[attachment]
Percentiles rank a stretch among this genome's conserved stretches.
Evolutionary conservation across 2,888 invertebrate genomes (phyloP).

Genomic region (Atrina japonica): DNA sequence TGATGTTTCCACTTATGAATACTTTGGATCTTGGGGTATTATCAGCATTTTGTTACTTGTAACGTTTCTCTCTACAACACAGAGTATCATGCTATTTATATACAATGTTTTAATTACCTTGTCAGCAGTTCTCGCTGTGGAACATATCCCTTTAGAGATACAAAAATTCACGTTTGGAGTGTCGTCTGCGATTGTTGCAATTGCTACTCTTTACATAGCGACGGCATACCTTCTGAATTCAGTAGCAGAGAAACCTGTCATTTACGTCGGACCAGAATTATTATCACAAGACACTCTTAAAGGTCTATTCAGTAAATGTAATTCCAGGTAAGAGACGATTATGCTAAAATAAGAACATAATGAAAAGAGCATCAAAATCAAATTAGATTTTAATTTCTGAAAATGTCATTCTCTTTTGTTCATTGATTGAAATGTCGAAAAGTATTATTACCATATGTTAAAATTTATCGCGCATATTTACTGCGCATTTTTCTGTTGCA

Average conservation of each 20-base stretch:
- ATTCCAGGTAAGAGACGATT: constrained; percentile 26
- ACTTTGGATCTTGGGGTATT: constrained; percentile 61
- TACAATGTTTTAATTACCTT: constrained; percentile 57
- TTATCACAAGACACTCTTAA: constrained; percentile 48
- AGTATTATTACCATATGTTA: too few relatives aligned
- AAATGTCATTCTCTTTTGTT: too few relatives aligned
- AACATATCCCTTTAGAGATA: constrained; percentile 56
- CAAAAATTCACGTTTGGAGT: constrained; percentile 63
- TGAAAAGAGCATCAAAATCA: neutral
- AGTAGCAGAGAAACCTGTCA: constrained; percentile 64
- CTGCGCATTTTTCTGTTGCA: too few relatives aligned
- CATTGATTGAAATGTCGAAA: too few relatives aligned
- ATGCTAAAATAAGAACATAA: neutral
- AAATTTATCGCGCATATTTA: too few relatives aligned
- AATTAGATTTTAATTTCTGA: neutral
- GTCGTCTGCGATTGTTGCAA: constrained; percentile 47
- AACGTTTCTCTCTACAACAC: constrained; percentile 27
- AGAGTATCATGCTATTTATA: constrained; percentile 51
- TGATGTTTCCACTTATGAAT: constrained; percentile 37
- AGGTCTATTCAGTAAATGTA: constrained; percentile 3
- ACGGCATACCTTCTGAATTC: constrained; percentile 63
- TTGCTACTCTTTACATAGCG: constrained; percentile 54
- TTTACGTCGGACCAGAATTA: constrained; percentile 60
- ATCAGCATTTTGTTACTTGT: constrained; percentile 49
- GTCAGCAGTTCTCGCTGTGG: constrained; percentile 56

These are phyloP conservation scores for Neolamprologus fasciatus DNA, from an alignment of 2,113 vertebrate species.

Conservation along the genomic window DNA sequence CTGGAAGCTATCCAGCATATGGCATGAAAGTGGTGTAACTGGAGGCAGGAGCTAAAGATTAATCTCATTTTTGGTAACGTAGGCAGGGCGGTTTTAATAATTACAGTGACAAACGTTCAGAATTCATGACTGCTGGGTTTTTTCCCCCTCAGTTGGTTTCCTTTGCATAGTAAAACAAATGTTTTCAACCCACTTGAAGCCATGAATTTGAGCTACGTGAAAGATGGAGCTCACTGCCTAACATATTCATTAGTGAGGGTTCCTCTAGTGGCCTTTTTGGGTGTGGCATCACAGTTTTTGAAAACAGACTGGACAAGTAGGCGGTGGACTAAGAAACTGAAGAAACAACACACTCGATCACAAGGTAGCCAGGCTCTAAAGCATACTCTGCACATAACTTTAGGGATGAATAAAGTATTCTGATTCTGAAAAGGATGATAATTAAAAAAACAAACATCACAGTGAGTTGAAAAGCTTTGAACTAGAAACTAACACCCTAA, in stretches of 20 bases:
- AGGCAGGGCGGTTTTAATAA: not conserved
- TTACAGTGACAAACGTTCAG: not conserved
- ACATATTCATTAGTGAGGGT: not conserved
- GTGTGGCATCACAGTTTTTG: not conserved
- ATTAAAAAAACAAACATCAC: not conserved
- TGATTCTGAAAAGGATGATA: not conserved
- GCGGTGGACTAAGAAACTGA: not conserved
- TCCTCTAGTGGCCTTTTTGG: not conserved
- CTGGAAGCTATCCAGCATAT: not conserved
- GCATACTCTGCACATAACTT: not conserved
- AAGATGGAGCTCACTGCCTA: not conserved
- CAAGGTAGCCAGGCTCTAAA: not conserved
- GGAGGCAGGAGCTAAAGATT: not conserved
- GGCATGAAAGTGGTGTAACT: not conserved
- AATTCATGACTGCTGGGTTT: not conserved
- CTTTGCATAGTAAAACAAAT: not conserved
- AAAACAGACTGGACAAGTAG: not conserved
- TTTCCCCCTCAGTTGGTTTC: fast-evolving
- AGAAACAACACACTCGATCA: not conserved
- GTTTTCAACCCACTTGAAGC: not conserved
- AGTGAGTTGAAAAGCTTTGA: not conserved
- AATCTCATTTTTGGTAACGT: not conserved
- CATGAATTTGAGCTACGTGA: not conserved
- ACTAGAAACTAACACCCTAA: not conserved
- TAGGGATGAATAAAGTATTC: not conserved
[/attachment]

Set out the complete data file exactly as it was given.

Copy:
Percentiles rank a stretch among this genome's conserved stretches.
Evolutionary conservation across 2,888 invertebrate genomes (phyloP).

Genomic region (Atrina japonica): DNA sequence TGATGTTTCCACTTATGAATACTTTGGATCTTGGGGTATTATCAGCATTTTGTTACTTGTAACGTTTCTCTCTACAACACAGAGTATCATGCTATTTATATACAATGTTTTAATTACCTTGTCAGCAGTTCTCGCTGTGGAACATATCCCTTTAGAGATACAAAAATTCACGTTTGGAGTGTCGTCTGCGATTGTTGCAATTGCTACTCTTTACATAGCGACGGCATACCTTCTGAATTCAGTAGCAGAGAAACCTGTCATTTACGTCGGACCAGAATTATTATCACAAGACACTCTTAAAGGTCTATTCAGTAAATGTAATTCCAGGTAAGAGACGATTATGCTAAAATAAGAACATAATGAAAAGAGCATCAAAATCAAATTAGATTTTAATTTCTGAAAATGTCATTCTCTTTTGTTCATTGATTGAAATGTCGAAAAGTATTATTACCATATGTTAAAATTTATCGCGCATATTTACTGCGCATTTTTCTGTTGCA

Average conservation of each 20-base stretch:
- ATTCCAGGTAAGAGACGATT: constrained; percentile 26
- ACTTTGGATCTTGGGGTATT: constrained; percentile 61
- TACAATGTTTTAATTACCTT: constrained; percentile 57
- TTATCACAAGACACTCTTAA: constrained; percentile 48
- AGTATTATTACCATATGTTA: too few relatives aligned
- AAATGTCATTCTCTTTTGTT: too few relatives aligned
- AACATATCCCTTTAGAGATA: constrained; percentile 56
- CAAAAATTCACGTTTGGAGT: constrained; percentile 63
- TGAAAAGAGCATCAAAATCA: neutral
- AGTAGCAGAGAAACCTGTCA: constrained; percentile 64
- CTGCGCATTTTTCTGTTGCA: too few relatives aligned
- CATTGATTGAAATGTCGAAA: too few relatives aligned
- ATGCTAAAATAAGAACATAA: neutral
- AAATTTATCGCGCATATTTA: too few relatives aligned
- AATTAGATTTTAATTTCTGA: neutral
- GTCGTCTGCGATTGTTGCAA: constrained; percentile 47
- AACGTTTCTCTCTACAACAC: constrained; percentile 27
- AGAGTATCATGCTATTTATA: constrained; percentile 51
- TGATGTTTCCACTTATGAAT: constrained; percentile 37
- AGGTCTATTCAGTAAATGTA: constrained; percentile 3
- ACGGCATACCTTCTGAATTC: constrained; percentile 63
- TTGCTACTCTTTACATAGCG: constrained; percentile 54
- TTTACGTCGGACCAGAATTA: constrained; percentile 60
- ATCAGCATTTTGTTACTTGT: constrained; percentile 49
- GTCAGCAGTTCTCGCTGTGG: constrained; percentile 56

These are phyloP conservation scores for Neolamprologus fasciatus DNA, from an alignment of 2,113 vertebrate species.

Conservation along the genomic window DNA sequence CTGGAAGCTATCCAGCATATGGCATGAAAGTGGTGTAACTGGAGGCAGGAGCTAAAGATTAATCTCATTTTTGGTAACGTAGGCAGGGCGGTTTTAATAATTACAGTGACAAACGTTCAGAATTCATGACTGCTGGGTTTTTTCCCCCTCAGTTGGTTTCCTTTGCATAGTAAAACAAATGTTTTCAACCCACTTGAAGCCATGAATTTGAGCTACGTGAAAGATGGAGCTCACTGCCTAACATATTCATTAGTGAGGGTTCCTCTAGTGGCCTTTTTGGGTGTGGCATCACAGTTTTTGAAAACAGACTGGACAAGTAGGCGGTGGACTAAGAAACTGAAGAAACAACACACTCGATCACAAGGTAGCCAGGCTCTAAAGCATACTCTGCACATAACTTTAGGGATGAATAAAGTATTCTGATTCTGAAAAGGATGATAATTAAAAAAACAAACATCACAGTGAGTTGAAAAGCTTTGAACTAGAAACTAACACCCTAA, in stretches of 20 bases:
- AGGCAGGGCGGTTTTAATAA: not conserved
- TTACAGTGACAAACGTTCAG: not conserved
- ACATATTCATTAGTGAGGGT: not conserved
- GTGTGGCATCACAGTTTTTG: not conserved
- ATTAAAAAAACAAACATCAC: not conserved
- TGATTCTGAAAAGGATGATA: not conserved
- GCGGTGGACTAAGAAACTGA: not conserved
- TCCTCTAGTGGCCTTTTTGG: not conserved
- CTGGAAGCTATCCAGCATAT: not conserved
- GCATACTCTGCACATAACTT: not conserved
- AAGATGGAGCTCACTGCCTA: not conserved
- CAAGGTAGCCAGGCTCTAAA: not conserved
- GGAGGCAGGAGCTAAAGATT: not conserved
- GGCATGAAAGTGGTGTAACT: not conserved
- AATTCATGACTGCTGGGTTT: not conserved
- CTTTGCATAGTAAAACAAAT: not conserved
- AAAACAGACTGGACAAGTAG: not conserved
- TTTCCCCCTCAGTTGGTTTC: fast-evolving
- AGAAACAACACACTCGATCA: not conserved
- GTTTTCAACCCACTTGAAGC: not conserved
- AGTGAGTTGAAAAGCTTTGA: not conserved
- AATCTCATTTTTGGTAACGT: not conserved
- CATGAATTTGAGCTACGTGA: not conserved
- ACTAGAAACTAACACCCTAA: not conserved
- TAGGGATGAATAAAGTATTC: not conserved